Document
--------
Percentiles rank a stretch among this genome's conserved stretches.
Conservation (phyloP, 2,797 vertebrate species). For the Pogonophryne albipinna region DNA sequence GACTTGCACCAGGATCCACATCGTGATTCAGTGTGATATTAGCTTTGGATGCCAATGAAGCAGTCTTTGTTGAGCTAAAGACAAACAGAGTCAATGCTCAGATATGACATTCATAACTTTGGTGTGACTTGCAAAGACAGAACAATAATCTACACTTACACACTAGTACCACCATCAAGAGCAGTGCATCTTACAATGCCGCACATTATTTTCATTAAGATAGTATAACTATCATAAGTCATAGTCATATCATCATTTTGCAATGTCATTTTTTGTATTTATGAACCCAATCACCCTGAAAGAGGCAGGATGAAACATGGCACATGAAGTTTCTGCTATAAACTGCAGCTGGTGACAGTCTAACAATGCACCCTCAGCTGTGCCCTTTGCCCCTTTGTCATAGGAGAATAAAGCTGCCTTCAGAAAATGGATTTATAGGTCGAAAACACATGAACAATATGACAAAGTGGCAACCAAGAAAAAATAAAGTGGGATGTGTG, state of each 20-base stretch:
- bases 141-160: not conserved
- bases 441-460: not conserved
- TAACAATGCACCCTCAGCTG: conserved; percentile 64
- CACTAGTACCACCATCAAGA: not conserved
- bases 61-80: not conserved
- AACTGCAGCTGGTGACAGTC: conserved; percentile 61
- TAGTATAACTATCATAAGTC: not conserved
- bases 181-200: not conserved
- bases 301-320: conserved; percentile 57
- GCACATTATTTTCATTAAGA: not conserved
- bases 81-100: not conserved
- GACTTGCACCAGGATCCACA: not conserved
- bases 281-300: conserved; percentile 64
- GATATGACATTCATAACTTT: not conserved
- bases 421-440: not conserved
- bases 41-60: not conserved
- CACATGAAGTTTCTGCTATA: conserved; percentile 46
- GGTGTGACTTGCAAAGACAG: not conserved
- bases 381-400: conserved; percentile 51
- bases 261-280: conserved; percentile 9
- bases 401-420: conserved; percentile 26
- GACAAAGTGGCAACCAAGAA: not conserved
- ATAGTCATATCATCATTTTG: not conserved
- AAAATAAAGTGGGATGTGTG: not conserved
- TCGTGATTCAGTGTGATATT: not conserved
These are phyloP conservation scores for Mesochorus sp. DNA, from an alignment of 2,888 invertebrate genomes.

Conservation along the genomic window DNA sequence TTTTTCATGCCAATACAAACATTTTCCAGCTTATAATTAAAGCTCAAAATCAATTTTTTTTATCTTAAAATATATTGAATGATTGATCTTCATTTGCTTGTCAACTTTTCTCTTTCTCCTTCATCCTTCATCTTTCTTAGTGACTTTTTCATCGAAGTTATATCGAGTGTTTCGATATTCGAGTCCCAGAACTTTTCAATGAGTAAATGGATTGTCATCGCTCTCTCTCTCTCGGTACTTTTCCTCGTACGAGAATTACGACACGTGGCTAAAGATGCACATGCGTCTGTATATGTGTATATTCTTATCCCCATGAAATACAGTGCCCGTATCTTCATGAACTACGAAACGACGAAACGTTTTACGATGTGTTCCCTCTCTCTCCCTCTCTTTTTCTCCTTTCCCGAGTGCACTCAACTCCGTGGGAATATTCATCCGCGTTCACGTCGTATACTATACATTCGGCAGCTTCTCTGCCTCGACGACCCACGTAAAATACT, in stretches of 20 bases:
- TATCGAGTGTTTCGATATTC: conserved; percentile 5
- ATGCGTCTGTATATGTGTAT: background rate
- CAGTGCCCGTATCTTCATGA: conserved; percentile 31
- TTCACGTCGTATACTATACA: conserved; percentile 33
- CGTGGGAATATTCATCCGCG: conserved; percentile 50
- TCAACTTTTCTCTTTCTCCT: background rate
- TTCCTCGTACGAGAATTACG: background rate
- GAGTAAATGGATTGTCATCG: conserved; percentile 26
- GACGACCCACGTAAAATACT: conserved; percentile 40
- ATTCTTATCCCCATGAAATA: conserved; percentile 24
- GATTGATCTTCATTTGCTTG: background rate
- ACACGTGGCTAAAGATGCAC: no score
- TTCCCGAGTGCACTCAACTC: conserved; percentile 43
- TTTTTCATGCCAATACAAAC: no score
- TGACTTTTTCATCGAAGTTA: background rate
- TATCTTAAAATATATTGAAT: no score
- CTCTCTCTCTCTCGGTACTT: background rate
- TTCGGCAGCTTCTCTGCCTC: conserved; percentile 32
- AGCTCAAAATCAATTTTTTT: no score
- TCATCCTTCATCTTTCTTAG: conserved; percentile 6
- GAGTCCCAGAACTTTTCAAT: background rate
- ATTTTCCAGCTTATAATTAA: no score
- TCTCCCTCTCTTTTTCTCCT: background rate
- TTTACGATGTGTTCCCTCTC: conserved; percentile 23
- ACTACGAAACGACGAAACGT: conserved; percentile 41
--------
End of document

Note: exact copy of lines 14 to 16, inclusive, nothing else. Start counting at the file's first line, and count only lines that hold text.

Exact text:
- GACTTGCACCAGGATCCACA: not conserved
- bases 281-300: conserved; percentile 64
- GATATGACATTCATAACTTT: not conserved